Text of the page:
Today’s team review is from Terry, she blogs here http://terrytylerbookreviews.blogspot.co.uk/
Terry has been reading Chimera Catalyst by Susan Kuchinskas
CHIMERA CATALYST by Susan Kuchinskas
4 out of 5 stars
‘The planet is getting drier and drier. In fifty years, it won’t be able to support human life – not as you know it’ …
Chimera Catalyst takes place in an unspecified time in the future ~ from the information given, I am guessing around 150 years on. The world as we know it now is gone, following the Big Change (some apocalyptic climate disaster, I gathered); water is a luxury, seas are brown and murky, weather is punishingly hot. The gap between the ‘1 per cent’ (the rich) and the poor is vast. Children are for the rich only; meanwhile, the manipulation of genes and DNA and advanced cosmetic surgery enables the creation of fantasy creatures and beings. Religion is a mish-mash of science and hippie spiritualism ~ ‘mystical neuroscience crap’.
Most of life is lived virtually; following pandemics, people are scared of human interaction. Food is scarce, the air inhospitable, and life is maintained via cocktails of chemical supplements.
The novel is written from the point of view of The Finder, who searches through data to fulfil his commitments to those willing to pay him the coin. He has a pet he has made himself; the Parrot, who is actually part parrot, part dog. The story centres around his search for the mysterious Miraluna Rose, but I found that the plot took second place to the fascinating and convincing picture of life in this future world. It’s very readable and intelligently written, sometimes amusing, sometimes sad. The Finder, for instance, knows little about human contact, and is baffled by how comforting he finds the ruffling of the Parrot’s feathers, or his warmth lying beside him.
Although the world functions ‘normally’, I found this more terrifying than any epic about a pandemic or zombie apocalypse, simply because it’s what could happen if the world carries on down its path to destruction; it is far more of a living hell than any return to medieval times with no power, etc. It’s a jolly good book and I enjoyed it ~ I hovered between 4 and 5 stars throughout and my only complaint is that I wanted to know what the Big Change was, how it came about, and what happened immediately afterwards. This is a series; I very much hope it will include a prequel!
When Finder is hired to locate charismatic, green-haired Miraluna Rose, it seems like an easy job. Crack into corporate databases, brew up some biologics to enhance his thinking, and get the job done with the help of the Parrot, a bird/dog chimera with the finest traits of both species.
The search takes Finder and the Parrot to the sun-broiled streets of Laxangeles, the canals of Seattle and the weirdly mutated vegetation of the Area. It turns out that it’s not a simple missing-person case after all.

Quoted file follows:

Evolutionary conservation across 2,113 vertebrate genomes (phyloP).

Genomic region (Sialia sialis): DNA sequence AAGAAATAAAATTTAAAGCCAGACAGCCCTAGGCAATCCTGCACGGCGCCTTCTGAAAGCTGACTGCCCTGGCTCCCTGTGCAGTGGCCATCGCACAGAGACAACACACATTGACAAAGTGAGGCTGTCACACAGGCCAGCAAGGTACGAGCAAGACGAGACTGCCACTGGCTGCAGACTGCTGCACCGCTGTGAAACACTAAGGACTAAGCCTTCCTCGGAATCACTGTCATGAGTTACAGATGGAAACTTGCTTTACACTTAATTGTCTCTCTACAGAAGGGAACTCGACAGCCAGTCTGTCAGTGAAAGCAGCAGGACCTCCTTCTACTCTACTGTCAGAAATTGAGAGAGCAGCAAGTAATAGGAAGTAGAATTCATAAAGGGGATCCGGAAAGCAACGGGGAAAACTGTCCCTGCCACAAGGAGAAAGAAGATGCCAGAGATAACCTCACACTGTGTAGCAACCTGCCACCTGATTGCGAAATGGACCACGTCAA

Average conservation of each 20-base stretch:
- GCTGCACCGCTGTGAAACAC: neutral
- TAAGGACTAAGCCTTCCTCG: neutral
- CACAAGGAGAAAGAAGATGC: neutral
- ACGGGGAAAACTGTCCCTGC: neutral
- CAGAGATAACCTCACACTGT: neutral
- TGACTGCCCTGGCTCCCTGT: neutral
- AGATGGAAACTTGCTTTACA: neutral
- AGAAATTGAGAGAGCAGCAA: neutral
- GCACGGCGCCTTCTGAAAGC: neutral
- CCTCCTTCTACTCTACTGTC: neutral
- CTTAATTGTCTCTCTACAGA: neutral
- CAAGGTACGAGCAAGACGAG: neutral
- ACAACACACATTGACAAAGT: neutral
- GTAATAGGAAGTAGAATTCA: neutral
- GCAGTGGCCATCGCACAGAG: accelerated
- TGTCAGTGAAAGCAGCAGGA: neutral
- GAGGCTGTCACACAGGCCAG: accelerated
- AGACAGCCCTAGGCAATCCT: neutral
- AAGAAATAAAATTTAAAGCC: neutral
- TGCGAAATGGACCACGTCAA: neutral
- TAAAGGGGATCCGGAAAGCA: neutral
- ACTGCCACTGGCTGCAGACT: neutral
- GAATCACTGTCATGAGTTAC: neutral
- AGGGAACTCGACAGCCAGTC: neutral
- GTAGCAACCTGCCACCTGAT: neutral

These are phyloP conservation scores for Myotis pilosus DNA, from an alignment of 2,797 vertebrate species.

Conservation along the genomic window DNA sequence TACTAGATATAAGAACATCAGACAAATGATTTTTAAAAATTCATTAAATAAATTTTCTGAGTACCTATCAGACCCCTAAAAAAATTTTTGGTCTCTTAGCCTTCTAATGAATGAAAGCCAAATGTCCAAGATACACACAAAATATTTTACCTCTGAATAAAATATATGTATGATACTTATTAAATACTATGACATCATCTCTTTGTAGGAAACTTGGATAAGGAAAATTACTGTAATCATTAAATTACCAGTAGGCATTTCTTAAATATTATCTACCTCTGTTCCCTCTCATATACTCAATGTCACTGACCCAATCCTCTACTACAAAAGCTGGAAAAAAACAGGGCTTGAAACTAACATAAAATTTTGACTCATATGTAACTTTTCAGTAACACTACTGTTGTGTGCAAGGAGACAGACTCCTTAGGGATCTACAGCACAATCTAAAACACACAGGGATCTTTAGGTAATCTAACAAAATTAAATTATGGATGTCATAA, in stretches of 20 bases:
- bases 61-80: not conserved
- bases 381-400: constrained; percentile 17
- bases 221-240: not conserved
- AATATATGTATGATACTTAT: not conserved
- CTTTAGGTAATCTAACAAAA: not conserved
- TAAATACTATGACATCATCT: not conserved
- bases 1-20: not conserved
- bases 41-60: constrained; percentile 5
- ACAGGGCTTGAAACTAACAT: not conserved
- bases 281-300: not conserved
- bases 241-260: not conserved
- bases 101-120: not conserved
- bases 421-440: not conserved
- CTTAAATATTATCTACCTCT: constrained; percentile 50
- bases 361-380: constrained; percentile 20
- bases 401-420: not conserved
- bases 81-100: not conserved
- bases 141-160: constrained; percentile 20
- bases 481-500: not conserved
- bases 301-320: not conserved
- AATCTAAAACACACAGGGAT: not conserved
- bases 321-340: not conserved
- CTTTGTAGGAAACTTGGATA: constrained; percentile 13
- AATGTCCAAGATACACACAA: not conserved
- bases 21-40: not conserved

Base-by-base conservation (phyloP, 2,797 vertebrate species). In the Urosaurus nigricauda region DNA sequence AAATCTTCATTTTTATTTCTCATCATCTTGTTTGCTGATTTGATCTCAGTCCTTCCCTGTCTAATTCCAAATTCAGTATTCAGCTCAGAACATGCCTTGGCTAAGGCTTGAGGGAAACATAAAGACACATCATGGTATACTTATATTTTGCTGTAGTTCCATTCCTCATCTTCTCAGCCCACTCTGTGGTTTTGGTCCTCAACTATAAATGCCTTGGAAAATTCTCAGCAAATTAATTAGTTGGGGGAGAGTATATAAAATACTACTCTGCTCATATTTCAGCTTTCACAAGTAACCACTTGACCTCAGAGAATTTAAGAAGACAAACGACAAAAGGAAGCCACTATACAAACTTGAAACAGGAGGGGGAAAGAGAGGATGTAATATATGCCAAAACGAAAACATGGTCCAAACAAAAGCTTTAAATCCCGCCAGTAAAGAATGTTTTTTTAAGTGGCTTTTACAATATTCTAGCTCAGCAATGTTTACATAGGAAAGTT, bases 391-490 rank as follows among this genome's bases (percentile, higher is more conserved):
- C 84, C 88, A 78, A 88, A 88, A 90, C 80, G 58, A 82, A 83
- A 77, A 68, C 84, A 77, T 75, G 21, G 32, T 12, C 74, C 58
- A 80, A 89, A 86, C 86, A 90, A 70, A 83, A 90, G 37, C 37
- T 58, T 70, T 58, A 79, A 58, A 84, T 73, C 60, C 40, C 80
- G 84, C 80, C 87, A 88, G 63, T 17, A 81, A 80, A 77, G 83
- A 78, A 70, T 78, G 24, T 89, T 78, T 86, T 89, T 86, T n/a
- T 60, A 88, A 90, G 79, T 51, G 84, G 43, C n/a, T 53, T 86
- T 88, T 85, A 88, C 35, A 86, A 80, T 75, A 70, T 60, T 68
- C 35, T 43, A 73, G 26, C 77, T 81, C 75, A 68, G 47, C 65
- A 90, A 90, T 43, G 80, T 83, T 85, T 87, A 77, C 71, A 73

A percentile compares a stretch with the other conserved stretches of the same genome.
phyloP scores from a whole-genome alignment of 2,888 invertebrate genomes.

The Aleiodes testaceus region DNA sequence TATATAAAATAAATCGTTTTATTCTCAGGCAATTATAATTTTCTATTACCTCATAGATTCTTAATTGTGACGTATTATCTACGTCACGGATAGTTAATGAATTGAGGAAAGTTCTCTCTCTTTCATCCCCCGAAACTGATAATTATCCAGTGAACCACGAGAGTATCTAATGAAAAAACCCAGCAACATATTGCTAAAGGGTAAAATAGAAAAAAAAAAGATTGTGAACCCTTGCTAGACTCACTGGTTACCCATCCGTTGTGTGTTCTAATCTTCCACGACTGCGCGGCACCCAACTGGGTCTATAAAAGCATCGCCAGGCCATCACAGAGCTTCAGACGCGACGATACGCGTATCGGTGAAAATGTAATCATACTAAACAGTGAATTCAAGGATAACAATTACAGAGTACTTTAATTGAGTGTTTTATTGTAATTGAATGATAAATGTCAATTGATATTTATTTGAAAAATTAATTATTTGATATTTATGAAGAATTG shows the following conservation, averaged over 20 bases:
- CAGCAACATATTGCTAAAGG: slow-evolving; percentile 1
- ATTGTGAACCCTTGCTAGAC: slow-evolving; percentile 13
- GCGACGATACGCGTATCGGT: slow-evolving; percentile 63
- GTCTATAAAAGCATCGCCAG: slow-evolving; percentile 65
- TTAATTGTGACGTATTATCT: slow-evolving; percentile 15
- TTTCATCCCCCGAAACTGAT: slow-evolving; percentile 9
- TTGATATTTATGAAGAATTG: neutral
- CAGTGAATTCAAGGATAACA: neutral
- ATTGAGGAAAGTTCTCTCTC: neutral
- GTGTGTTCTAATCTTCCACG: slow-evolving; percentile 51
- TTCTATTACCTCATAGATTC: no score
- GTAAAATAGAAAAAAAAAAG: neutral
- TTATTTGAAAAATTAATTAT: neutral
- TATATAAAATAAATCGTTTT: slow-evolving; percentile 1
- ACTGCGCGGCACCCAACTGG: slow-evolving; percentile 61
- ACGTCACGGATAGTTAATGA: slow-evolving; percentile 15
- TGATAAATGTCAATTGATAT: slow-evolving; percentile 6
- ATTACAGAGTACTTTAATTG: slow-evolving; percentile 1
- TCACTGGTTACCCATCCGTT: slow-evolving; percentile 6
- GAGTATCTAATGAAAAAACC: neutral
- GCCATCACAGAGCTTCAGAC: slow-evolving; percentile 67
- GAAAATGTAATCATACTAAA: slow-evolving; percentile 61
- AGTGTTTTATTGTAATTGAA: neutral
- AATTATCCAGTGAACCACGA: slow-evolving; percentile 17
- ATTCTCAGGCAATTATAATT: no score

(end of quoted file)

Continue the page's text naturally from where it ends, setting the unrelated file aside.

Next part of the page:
Finder discovers that ReMe, a corporation providing medical cloning services, is illegally breeding human/animal chimeras. ReMe is selling these exotically beautiful female creatures, branded as ArcoTypes, as playthings to the wealthy and ruthless.
Miraluna Rose is its finest creation, but she has other ideas. She’s holed up at Refuge, a haven for runaway ArcoTypes, where she’s planning a future of freedom for her sisters.
To help the ArcoTypes fight ReMe, Finder and the Parrot will need the help of a couple of sympathetic AIs, the CEO of the world’s largest advertising company and a posse of highly modded, celebrity-crazed media kids.
As a kid, Susan Kuchinskas spent hours catching toads, watching rabbits and starting ant wars — and reading, reading, reading.
She’s never lost her love for creatures of all kinds. In fifth grade, she discovered the bookmobile’s science fiction section and read nothing else until she got to college.
After the usual writer’s mix of odd jobs – gogo dancer, housepainter, office temp – she happened into journalism. As a technology journalist, she covered the rise and fall of the dotcoms, the move to digital and mobile, and the ascendance of social media.
She’s the author of two previous books, Going Mobile: A Guide to Real-time Mobile Applications that Work (CMP Books 2003), and The Chemistry of Connection: How the Oxytocin Response Can Help You Find Trust, Intimacy and Love (New Harbinger 2008).
Her short stories have been published in anthologies and journals including Deep Space Dog Fight and Chicago Literati. This is her first novel.
To exercise the parts of her body and mind that don’t get a workout from writing, Susan is an organic gardener, beekeeper, sculptor and DIY re-modeler. She enjoys uncovering exotic cultures at home and abroad.
She lives in the San Francisco Bay Area with her mate, Mike, and their socially challenged dog and super-chill cat.